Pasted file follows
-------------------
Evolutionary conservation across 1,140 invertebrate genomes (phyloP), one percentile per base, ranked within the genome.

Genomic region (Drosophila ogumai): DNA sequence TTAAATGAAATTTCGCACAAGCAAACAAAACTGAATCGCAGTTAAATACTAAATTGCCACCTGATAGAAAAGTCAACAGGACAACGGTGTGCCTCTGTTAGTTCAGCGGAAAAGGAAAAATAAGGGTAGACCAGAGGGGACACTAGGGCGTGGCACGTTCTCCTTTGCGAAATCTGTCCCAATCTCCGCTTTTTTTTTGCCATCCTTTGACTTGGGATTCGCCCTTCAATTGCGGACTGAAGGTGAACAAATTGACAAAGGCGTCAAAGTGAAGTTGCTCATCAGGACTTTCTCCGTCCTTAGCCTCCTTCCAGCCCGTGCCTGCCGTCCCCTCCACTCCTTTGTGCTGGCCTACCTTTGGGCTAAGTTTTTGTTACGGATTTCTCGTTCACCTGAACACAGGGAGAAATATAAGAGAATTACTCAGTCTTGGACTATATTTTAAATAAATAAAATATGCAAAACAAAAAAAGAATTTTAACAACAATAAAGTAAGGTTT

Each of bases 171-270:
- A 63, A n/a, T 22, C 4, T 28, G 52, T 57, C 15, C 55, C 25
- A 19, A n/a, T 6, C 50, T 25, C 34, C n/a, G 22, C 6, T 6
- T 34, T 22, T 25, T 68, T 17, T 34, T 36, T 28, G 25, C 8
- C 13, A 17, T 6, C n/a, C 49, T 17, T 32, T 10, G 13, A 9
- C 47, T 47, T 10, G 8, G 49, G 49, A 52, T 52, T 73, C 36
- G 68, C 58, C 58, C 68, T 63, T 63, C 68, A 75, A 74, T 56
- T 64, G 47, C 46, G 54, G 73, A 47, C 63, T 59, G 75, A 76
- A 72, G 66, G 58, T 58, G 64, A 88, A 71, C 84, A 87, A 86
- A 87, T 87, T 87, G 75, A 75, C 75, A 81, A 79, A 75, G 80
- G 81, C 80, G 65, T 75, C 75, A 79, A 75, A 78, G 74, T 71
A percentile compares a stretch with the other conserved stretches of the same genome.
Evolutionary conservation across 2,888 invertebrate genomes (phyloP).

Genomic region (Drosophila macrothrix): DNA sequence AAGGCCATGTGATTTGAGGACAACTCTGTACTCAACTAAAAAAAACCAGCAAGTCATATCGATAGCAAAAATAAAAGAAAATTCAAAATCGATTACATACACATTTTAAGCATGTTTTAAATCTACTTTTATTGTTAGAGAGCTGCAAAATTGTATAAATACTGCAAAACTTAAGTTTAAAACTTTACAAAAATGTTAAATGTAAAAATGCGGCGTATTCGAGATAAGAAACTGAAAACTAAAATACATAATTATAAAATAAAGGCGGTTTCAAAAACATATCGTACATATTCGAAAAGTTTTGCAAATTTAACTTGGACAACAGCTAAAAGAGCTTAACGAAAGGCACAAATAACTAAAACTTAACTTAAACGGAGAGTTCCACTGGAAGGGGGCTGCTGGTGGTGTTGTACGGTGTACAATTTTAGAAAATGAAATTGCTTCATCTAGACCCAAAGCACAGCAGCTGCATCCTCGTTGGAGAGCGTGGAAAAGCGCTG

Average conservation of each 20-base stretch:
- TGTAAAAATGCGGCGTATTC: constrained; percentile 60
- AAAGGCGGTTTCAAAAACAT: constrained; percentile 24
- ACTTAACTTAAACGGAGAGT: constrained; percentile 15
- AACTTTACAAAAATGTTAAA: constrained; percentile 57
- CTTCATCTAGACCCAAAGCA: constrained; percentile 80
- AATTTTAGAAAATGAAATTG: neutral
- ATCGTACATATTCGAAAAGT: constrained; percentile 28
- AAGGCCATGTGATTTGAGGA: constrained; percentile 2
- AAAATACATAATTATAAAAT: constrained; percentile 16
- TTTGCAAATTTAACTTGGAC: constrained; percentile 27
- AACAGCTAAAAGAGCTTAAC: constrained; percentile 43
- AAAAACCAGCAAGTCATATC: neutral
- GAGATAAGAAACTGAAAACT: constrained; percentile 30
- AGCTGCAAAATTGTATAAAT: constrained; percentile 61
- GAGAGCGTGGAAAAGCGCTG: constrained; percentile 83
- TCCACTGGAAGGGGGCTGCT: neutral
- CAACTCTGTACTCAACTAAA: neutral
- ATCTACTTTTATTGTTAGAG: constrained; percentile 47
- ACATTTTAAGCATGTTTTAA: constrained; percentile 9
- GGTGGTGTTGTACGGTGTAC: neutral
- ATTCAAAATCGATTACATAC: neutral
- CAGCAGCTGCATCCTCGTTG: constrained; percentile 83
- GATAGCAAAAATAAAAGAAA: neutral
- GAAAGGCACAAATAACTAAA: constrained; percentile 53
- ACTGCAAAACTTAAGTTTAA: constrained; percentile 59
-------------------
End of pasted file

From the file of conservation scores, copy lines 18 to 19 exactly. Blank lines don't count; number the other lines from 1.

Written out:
- TGTAAAAATGCGGCGTATTC: constrained; percentile 60
- AAAGGCGGTTTCAAAAACAT: constrained; percentile 24